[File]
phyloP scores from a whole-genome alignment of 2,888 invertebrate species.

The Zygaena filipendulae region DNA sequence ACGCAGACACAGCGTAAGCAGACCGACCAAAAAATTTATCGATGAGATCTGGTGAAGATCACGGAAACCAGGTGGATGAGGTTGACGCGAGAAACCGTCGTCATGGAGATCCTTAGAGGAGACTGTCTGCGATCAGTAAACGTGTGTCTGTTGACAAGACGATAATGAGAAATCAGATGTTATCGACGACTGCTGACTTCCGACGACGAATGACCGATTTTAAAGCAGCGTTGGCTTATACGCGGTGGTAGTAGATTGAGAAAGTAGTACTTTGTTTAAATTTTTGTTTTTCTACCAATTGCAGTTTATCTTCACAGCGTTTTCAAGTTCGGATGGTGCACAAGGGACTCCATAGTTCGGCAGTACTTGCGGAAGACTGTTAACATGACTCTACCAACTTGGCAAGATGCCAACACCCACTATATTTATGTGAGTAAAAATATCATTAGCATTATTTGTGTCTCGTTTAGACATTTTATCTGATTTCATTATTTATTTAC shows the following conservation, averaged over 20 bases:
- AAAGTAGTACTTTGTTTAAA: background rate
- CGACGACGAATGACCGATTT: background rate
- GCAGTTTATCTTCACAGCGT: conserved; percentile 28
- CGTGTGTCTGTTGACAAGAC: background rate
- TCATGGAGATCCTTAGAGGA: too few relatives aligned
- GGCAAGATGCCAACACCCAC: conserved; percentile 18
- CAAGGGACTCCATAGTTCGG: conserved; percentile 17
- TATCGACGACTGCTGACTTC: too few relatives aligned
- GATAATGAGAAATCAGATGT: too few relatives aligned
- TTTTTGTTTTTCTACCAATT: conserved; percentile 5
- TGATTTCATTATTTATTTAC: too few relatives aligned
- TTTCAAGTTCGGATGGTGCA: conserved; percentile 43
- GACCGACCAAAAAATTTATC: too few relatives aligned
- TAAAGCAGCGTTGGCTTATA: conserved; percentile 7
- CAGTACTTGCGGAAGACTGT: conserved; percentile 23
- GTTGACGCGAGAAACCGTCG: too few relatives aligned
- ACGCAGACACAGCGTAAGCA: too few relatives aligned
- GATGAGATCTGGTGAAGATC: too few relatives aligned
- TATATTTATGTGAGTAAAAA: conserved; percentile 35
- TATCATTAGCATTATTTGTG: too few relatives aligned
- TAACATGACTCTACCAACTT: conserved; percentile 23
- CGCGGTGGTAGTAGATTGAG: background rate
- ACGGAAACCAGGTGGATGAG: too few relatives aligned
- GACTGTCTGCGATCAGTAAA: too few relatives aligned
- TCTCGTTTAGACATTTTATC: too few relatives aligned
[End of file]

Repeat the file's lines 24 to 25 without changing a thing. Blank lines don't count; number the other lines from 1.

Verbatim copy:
- CGCGGTGGTAGTAGATTGAG: background rate
- ACGGAAACCAGGTGGATGAG: too few relatives aligned